Storing MAC address in a MySQL database

Today, I encountered a problem: storing MAC address in a MySQL database. MAC addresses (something like “01:23:45:67:78:AB”) contain six hexadecimal (base 16) values. This means each hexadecimal field can store 256 (2 to the power of 8, in base 10) values. It’s 8 bits (= 1 byte) for each value.

6 field x 8 bit = 48 bit = 6 bytes

Thus, instead of storing the address as string, I prefer to store it as an integer. Because as a string (without colons “0123456789AB”), it can be stored in 12 bytes. Storing MAC address as integer allows us to store it using less space and also fast indexing.

In database, we can use unsigned BIGINT data type as it can store up to 8 bytes. While reading from database,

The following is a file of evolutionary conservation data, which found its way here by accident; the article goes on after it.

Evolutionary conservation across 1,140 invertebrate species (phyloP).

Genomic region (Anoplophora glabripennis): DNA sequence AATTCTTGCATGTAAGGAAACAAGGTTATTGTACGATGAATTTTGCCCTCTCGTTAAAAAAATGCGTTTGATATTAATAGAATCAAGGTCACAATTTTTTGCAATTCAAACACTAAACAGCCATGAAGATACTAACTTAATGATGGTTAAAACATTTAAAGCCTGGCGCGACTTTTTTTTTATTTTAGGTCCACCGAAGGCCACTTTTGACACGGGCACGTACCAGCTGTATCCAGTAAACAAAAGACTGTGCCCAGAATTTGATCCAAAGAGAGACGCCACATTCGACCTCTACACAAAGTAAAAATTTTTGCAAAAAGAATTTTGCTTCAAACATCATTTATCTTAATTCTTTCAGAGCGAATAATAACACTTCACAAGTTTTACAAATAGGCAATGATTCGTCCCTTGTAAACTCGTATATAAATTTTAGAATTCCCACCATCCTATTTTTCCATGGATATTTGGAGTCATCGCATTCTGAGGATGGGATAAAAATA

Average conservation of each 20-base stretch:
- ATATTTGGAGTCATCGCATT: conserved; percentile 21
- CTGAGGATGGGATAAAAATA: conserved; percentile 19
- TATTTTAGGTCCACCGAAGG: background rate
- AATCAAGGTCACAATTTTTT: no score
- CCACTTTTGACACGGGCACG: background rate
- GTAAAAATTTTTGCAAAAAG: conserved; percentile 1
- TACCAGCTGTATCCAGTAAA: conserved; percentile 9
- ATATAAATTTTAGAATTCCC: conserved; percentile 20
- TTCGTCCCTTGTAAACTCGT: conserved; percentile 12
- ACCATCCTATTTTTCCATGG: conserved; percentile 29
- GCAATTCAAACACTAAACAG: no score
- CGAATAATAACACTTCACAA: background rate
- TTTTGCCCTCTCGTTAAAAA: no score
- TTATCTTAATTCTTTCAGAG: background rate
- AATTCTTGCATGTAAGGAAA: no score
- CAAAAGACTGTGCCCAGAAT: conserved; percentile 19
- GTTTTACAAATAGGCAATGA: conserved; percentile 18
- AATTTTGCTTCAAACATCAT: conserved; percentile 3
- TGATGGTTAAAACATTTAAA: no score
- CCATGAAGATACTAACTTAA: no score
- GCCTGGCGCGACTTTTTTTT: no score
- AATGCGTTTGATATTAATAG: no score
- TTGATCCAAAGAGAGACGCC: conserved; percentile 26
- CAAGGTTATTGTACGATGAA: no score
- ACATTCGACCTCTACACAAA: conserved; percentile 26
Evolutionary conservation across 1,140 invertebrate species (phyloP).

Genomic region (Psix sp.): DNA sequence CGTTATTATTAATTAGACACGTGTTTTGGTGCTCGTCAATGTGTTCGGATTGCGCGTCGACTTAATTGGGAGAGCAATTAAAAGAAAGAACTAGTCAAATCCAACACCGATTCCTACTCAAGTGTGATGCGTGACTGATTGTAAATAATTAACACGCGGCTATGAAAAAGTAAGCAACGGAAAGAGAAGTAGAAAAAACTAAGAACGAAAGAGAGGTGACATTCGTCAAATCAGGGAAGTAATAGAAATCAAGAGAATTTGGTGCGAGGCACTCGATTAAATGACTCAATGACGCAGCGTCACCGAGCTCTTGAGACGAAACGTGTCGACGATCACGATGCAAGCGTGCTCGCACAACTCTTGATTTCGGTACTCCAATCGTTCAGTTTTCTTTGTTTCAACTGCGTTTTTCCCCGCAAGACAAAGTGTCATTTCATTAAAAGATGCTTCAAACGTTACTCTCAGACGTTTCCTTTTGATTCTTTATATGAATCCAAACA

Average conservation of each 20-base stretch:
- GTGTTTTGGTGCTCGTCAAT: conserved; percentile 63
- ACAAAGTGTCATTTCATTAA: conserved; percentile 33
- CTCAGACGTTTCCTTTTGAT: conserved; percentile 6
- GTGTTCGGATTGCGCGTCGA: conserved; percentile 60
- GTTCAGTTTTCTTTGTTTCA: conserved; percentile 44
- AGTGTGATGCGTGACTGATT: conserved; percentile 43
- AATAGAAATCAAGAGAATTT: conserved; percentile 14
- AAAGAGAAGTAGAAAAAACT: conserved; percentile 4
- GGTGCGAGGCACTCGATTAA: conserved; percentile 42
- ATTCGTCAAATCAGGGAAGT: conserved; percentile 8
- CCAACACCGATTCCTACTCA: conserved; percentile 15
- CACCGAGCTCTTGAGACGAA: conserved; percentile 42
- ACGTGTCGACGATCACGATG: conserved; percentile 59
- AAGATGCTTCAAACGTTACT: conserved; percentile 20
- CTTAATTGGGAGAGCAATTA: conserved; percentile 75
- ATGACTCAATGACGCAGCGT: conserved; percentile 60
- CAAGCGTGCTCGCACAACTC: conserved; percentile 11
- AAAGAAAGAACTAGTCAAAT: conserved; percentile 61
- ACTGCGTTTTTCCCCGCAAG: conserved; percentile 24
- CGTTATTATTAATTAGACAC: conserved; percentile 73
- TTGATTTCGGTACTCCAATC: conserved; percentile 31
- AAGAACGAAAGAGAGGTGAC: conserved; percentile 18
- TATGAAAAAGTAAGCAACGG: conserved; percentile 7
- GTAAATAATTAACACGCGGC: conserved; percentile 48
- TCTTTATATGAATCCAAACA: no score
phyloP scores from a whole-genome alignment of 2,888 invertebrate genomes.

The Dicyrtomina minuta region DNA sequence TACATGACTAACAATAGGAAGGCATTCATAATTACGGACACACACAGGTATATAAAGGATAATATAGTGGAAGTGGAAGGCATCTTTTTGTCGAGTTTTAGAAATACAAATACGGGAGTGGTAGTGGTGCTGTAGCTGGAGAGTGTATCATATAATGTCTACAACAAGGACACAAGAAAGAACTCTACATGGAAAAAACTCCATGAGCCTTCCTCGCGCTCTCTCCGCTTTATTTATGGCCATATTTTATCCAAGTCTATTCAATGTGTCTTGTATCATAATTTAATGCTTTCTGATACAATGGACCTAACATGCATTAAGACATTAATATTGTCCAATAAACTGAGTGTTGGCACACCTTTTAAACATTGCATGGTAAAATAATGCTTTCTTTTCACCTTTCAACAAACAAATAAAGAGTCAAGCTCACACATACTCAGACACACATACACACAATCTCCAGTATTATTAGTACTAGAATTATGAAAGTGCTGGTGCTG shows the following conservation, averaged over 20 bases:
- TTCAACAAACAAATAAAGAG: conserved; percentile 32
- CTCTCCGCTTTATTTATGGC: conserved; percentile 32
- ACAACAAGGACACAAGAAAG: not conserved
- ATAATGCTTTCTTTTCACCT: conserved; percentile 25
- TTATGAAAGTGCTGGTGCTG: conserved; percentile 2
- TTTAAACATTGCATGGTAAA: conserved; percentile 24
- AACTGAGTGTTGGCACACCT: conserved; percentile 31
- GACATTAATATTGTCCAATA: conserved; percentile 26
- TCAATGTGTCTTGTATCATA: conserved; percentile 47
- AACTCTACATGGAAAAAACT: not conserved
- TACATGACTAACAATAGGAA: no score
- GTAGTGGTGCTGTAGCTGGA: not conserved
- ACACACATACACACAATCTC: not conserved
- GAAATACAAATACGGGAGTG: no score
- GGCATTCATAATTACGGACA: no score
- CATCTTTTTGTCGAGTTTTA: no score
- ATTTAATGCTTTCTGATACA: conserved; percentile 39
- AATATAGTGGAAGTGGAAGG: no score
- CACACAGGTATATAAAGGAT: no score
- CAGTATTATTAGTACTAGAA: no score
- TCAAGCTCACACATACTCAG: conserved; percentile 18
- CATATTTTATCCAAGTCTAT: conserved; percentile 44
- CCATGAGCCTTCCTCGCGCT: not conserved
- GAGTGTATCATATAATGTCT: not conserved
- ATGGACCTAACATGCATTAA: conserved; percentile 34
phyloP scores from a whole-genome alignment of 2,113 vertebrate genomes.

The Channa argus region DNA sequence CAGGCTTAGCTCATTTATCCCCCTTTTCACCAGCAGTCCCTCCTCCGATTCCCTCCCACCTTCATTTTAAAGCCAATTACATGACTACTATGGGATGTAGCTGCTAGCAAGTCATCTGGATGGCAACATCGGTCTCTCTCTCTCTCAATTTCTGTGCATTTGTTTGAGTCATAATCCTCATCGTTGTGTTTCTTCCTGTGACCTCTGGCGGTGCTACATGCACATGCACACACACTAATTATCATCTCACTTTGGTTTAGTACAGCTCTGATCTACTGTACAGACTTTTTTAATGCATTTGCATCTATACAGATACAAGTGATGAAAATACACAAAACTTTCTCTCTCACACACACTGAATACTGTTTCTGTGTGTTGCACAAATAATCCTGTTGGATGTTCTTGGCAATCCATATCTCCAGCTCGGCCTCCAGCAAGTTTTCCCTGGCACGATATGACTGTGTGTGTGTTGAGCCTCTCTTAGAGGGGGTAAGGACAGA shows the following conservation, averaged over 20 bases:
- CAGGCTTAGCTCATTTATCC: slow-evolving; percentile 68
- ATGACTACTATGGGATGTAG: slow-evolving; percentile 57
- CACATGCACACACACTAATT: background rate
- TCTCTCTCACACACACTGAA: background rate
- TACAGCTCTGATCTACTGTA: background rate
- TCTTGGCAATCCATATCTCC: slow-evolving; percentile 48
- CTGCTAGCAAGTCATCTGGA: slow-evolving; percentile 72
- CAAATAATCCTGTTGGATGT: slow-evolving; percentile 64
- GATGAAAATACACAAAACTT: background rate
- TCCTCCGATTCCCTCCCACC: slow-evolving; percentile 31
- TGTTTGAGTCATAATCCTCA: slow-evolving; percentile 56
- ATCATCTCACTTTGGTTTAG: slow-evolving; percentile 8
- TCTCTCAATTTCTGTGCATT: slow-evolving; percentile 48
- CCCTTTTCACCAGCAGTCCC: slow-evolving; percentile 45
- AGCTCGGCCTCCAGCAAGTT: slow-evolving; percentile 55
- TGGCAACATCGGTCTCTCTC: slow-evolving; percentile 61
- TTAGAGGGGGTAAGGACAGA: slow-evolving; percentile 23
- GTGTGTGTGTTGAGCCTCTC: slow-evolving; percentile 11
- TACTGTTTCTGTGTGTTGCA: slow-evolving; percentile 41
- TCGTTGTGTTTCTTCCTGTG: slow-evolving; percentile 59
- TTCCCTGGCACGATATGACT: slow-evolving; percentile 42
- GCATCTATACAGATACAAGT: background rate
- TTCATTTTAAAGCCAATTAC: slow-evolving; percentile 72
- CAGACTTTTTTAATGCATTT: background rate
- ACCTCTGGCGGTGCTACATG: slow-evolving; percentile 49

SELECT HEX(mac_addr) FROM `devices`;

While saving,

INSERT INTO `devices` (mac_addr) VALUES (x'0123456789AB');

If you prefer to make conversions in PHP,

function mac2int($mac) {
    return base_convert($mac, 16, 10);

function int2mac($int) {
    return base_convert($int, 10, 16);

You can use this function to make the address human readable

function int2macaddress($int) {
    $hex = base_convert($int, 10, 16);
    while (strlen($hex) < 12)
        $hex = '0'.$hex;
    return strtoupper(implode(':', str_split($hex,2)));
  • David

    This would save me a lot of time. Thank you.

  • Great! Thank you very much, love when with the solution come the explanation to!

  • Miquel Àngel Daniel

    I’m using this procedure to store mac-address. Now i’m having troubles, but still don’t know which problem is. My question is. Using this conversion can happen that two different mac address finally has the same bigint value?

    • slash2bot

      Yes. It can happen (when doing the conversion in PHP). This is due to loss of precision of base_convert() when working with integers > 32 bits (ours is 48 bits).
      This is a known issue, use gmp_convert()